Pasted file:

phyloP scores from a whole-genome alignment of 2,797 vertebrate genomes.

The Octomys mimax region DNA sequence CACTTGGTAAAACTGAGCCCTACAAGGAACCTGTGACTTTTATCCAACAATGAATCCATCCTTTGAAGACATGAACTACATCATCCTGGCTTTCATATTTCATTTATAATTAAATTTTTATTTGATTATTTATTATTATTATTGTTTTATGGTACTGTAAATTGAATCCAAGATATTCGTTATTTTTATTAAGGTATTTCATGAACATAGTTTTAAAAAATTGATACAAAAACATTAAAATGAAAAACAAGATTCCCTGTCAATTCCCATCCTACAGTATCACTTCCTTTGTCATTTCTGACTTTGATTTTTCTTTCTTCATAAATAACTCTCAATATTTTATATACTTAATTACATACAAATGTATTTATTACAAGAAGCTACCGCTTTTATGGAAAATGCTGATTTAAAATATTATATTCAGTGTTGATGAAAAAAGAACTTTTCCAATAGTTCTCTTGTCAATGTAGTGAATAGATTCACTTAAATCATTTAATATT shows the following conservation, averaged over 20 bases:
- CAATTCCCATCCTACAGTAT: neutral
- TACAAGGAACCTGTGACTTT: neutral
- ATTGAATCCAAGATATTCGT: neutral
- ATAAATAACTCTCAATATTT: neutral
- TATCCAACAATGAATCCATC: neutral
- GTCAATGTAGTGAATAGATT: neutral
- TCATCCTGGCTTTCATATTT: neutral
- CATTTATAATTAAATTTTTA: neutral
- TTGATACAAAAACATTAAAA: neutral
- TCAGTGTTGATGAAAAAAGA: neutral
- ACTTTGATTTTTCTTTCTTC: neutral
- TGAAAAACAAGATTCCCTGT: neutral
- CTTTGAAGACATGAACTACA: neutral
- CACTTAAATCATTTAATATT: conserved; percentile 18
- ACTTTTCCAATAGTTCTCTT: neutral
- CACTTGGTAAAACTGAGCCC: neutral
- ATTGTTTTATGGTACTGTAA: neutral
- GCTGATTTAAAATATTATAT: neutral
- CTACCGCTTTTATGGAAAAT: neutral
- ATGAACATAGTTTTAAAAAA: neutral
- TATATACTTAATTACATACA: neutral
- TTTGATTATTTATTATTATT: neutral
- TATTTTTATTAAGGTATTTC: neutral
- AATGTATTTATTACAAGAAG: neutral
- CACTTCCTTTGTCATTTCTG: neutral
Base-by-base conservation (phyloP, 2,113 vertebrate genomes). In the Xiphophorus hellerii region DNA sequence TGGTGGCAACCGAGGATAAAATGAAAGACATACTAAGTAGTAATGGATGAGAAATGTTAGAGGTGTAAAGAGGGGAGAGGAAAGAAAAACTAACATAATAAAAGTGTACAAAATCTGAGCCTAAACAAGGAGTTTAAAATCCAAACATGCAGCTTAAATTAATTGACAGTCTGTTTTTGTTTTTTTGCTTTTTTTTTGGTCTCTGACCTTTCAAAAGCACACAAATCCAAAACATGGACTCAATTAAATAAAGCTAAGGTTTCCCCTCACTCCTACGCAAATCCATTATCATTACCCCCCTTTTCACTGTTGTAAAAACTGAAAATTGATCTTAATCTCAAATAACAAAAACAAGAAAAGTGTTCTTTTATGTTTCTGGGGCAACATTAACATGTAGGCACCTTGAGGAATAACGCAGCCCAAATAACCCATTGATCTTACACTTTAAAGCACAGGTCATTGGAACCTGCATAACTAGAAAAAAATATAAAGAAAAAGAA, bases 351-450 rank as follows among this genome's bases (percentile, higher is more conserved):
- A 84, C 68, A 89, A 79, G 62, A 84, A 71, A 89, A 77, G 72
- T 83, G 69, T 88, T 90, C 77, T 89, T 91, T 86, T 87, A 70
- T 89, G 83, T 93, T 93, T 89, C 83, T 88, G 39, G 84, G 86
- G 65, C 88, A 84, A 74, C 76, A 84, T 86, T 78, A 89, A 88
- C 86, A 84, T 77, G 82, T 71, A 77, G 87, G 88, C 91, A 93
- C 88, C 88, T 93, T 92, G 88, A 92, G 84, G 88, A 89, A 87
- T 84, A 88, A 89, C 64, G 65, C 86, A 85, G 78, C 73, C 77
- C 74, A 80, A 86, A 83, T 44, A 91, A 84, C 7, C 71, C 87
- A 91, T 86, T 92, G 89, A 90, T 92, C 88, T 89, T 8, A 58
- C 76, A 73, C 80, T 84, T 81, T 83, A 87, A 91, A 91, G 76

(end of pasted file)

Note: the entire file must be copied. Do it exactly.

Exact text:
phyloP scores from a whole-genome alignment of 2,797 vertebrate genomes.

The Octomys mimax region DNA sequence CACTTGGTAAAACTGAGCCCTACAAGGAACCTGTGACTTTTATCCAACAATGAATCCATCCTTTGAAGACATGAACTACATCATCCTGGCTTTCATATTTCATTTATAATTAAATTTTTATTTGATTATTTATTATTATTATTGTTTTATGGTACTGTAAATTGAATCCAAGATATTCGTTATTTTTATTAAGGTATTTCATGAACATAGTTTTAAAAAATTGATACAAAAACATTAAAATGAAAAACAAGATTCCCTGTCAATTCCCATCCTACAGTATCACTTCCTTTGTCATTTCTGACTTTGATTTTTCTTTCTTCATAAATAACTCTCAATATTTTATATACTTAATTACATACAAATGTATTTATTACAAGAAGCTACCGCTTTTATGGAAAATGCTGATTTAAAATATTATATTCAGTGTTGATGAAAAAAGAACTTTTCCAATAGTTCTCTTGTCAATGTAGTGAATAGATTCACTTAAATCATTTAATATT shows the following conservation, averaged over 20 bases:
- CAATTCCCATCCTACAGTAT: neutral
- TACAAGGAACCTGTGACTTT: neutral
- ATTGAATCCAAGATATTCGT: neutral
- ATAAATAACTCTCAATATTT: neutral
- TATCCAACAATGAATCCATC: neutral
- GTCAATGTAGTGAATAGATT: neutral
- TCATCCTGGCTTTCATATTT: neutral
- CATTTATAATTAAATTTTTA: neutral
- TTGATACAAAAACATTAAAA: neutral
- TCAGTGTTGATGAAAAAAGA: neutral
- ACTTTGATTTTTCTTTCTTC: neutral
- TGAAAAACAAGATTCCCTGT: neutral
- CTTTGAAGACATGAACTACA: neutral
- CACTTAAATCATTTAATATT: conserved; percentile 18
- ACTTTTCCAATAGTTCTCTT: neutral
- CACTTGGTAAAACTGAGCCC: neutral
- ATTGTTTTATGGTACTGTAA: neutral
- GCTGATTTAAAATATTATAT: neutral
- CTACCGCTTTTATGGAAAAT: neutral
- ATGAACATAGTTTTAAAAAA: neutral
- TATATACTTAATTACATACA: neutral
- TTTGATTATTTATTATTATT: neutral
- TATTTTTATTAAGGTATTTC: neutral
- AATGTATTTATTACAAGAAG: neutral
- CACTTCCTTTGTCATTTCTG: neutral
Base-by-base conservation (phyloP, 2,113 vertebrate genomes). In the Xiphophorus hellerii region DNA sequence TGGTGGCAACCGAGGATAAAATGAAAGACATACTAAGTAGTAATGGATGAGAAATGTTAGAGGTGTAAAGAGGGGAGAGGAAAGAAAAACTAACATAATAAAAGTGTACAAAATCTGAGCCTAAACAAGGAGTTTAAAATCCAAACATGCAGCTTAAATTAATTGACAGTCTGTTTTTGTTTTTTTGCTTTTTTTTTGGTCTCTGACCTTTCAAAAGCACACAAATCCAAAACATGGACTCAATTAAATAAAGCTAAGGTTTCCCCTCACTCCTACGCAAATCCATTATCATTACCCCCCTTTTCACTGTTGTAAAAACTGAAAATTGATCTTAATCTCAAATAACAAAAACAAGAAAAGTGTTCTTTTATGTTTCTGGGGCAACATTAACATGTAGGCACCTTGAGGAATAACGCAGCCCAAATAACCCATTGATCTTACACTTTAAAGCACAGGTCATTGGAACCTGCATAACTAGAAAAAAATATAAAGAAAAAGAA, bases 351-450 rank as follows among this genome's bases (percentile, higher is more conserved):
- A 84, C 68, A 89, A 79, G 62, A 84, A 71, A 89, A 77, G 72
- T 83, G 69, T 88, T 90, C 77, T 89, T 91, T 86, T 87, A 70
- T 89, G 83, T 93, T 93, T 89, C 83, T 88, G 39, G 84, G 86
- G 65, C 88, A 84, A 74, C 76, A 84, T 86, T 78, A 89, A 88
- C 86, A 84, T 77, G 82, T 71, A 77, G 87, G 88, C 91, A 93
- C 88, C 88, T 93, T 92, G 88, A 92, G 84, G 88, A 89, A 87
- T 84, A 88, A 89, C 64, G 65, C 86, A 85, G 78, C 73, C 77
- C 74, A 80, A 86, A 83, T 44, A 91, A 84, C 7, C 71, C 87
- A 91, T 86, T 92, G 89, A 90, T 92, C 88, T 89, T 8, A 58
- C 76, A 73, C 80, T 84, T 81, T 83, A 87, A 91, A 91, G 76